What should be expected from treatment?
Physiotherapy at realPerformance Physical Therapy after surgery for a clubfoot can begin as soon as your child’s surgeon recommends it. All treatment, either surgical or non-surgical including Physical Therapy, is designed to give the child a foot that can be placed flat on the floor. Another goal of therapy at realPerformance Physical Therapy is to assist your child’s walking biomechanics in order to encourage your child to walk as efficiently as possible. Lastly, our goals also include relieving any pain if present, preventing pain in the future, maintaining the flexibility of your child’s muscles and tissues, and preventing any weaknesses around the lower extremities and core from developing.
During your first appointment at realPerformance Physical Therapy your Physical Therapist will discuss your child’s foot brace with you and ensure that you are confident putting it on and taking it off. Your doctor will set the specifications of the brace according to your child’s needs. Your doctor will inform you which activities are safe while in the brace and which ones should be avoided. Your child must learn that he/she can kick and swing the legs simultaneously with the brace on. If your child is still young, your Physical Therapist can help you learn how to hold and handle your child with their brace on. If your child is old enough, they should be encouraged to be part of the routine of putting the brace on and taking it off. General bracing advice, such as the best types of socks and clothing garments to wear with the brace as well as proper strapping or lacing of the brace will also be discussed.
Your Physical Therapist will also inspect your child’s bare feet and note any areas of the brace that may be irritating your child. Generally your child will need to build up a tolerance to wearing the brace and for this reason some areas where pressure is noted by redness may be considered normal. Any areas of redness, however, should be closely monitored and padded for extra comfort and to disperse the pressure if necessary.
Creams or lotions should not be applied to areas where the skin is red (and unbroken) as this can make the friction worse. Areas that have developed blisters will need to be protected to avoid them getting worse or breaking open. Any broken or fragile skin can become a more serious problem and prevent the braces from being worn for a prolonged period of time, which can result in a relapse of the clubfoot position. In some cases a return visit to your doctor or Orthotist for an early adjustment of the brace may be necessary.
The schedule of how long your child will have to wear the brace each day will be set by your child’s surgeon. At first the time with the brace on will likely need to be most of the day and night. Generally the wearing time is gradually decreased over time so that your child has some awake time without the brace on. In most cases children will need to wear the brace during all sleep times until eventually sleep time is the only time the child is required to wear the brace. Depending on the age of your child, once the brace is discarded during the day, your Physical Therapist may incorporate taping techniques of the foot to provide gentle foot positioning guidance.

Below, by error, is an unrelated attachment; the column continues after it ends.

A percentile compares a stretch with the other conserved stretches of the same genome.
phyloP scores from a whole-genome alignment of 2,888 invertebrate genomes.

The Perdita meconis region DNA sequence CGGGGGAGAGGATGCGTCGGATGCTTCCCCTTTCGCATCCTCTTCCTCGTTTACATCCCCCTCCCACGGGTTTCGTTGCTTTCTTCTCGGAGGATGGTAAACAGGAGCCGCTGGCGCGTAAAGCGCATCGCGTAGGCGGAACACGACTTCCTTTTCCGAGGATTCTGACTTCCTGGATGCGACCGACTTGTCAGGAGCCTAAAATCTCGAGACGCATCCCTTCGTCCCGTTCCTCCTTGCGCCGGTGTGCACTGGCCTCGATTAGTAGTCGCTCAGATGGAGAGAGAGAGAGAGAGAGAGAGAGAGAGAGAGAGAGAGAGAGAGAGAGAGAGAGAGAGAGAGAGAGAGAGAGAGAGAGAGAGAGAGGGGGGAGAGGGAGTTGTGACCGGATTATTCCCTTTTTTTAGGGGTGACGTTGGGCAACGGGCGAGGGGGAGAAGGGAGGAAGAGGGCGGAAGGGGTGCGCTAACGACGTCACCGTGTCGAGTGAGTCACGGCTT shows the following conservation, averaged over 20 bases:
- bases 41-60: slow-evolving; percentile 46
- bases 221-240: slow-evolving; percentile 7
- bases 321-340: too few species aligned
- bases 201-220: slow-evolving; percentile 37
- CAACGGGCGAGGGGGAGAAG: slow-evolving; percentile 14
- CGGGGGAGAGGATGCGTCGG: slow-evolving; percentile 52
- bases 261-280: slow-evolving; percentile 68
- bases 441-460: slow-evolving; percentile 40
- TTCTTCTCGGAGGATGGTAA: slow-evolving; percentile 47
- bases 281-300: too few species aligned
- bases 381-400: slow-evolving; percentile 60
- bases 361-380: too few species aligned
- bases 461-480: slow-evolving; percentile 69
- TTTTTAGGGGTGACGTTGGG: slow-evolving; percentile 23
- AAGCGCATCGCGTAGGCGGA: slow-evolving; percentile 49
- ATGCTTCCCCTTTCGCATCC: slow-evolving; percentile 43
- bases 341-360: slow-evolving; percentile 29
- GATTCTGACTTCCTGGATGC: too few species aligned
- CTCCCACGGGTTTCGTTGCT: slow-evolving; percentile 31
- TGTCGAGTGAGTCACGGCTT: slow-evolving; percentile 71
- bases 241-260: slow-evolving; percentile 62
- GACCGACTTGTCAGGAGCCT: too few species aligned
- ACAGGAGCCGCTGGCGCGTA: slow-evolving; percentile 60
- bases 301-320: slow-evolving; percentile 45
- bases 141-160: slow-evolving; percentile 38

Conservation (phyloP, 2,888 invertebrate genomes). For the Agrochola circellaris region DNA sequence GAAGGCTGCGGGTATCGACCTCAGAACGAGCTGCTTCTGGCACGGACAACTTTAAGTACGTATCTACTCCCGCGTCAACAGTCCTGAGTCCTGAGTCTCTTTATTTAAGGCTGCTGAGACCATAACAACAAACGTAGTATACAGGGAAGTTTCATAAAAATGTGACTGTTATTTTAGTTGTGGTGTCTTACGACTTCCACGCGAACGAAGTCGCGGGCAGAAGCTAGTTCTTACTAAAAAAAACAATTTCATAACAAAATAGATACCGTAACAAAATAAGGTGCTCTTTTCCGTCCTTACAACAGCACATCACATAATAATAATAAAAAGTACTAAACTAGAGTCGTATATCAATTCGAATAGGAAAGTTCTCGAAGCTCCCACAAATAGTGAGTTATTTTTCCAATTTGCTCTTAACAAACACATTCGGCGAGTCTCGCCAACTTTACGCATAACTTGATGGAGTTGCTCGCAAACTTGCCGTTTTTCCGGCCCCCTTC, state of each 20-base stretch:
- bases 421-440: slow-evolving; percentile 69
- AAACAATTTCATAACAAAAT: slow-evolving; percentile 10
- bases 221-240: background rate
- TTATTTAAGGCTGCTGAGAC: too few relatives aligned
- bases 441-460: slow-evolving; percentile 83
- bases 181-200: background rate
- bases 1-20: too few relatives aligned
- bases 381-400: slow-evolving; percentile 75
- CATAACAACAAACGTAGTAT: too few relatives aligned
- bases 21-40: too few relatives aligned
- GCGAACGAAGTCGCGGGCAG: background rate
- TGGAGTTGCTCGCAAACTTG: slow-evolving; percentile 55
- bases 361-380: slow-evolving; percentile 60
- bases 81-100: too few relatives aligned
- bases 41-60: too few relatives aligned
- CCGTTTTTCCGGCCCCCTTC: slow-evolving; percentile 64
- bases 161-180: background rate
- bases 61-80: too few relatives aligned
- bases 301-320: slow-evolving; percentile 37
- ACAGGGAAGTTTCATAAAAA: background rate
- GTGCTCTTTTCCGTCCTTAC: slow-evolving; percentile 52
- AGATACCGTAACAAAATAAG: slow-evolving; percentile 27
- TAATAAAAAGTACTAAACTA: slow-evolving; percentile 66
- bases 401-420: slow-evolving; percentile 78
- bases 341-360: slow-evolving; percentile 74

Your Physical Therapist may address any pain issues that your child may be experiencing from the surgical procedure or the deformity itself, depending on the age of your child. Your Physical Therapist may use modalities such as ice, heat or massage to try to relieve any pain. In some cases they may even use ultrasound, again depending on your child’s age and the location of their pain.
Maintaining the length of the tissues in your child’s foot is the main goal of any stretching exercises we do with your child or ask you to do with them. Your child’s age at the time of surgery will largely influence how formal the stretches and strengthening exercises for your child will be. If they are old enough to understand and follow along, your Physical Therapist may encourage specific stretches for the back of the calf and Achilles tendon, as well as for the bottom of the foot. Often, however, children who have had surgery for clubfoot are too young to effectively engage in formal stretches therefore play activities that encourage these types of stretches will be taught. Ensuring that your child spends time squatting, standing with feet flat, standing on their toes, standing on their heels, walking without the brace, and practicing jumping are ways to encourage proper foot movement. Your Physical Therapist will guide you through which of the activities are most important for your child at which time, the proper technique for these activities, and how long they should be performing each activity. While at realPerformance Physical Therapy you will be taught by your therapist how to apply pressure properly to your child’s foot or leg during these activities in order to encourage normal foot alignment. If your child is too young to walk or do the higher level activities then your Physical Therapist will teach you age-appropriate play activities that encourage the proper positioning of your child’s foot and lower leg. Range of movement exercises that encourage motion of the foot in all directions away from the clubfoot position will be important. Of particular importance are passive Achilles tendon stretches, which will be taught to you and will be encouraged frequently. The Achilles tendon is the thick tendon at the back of the ankle.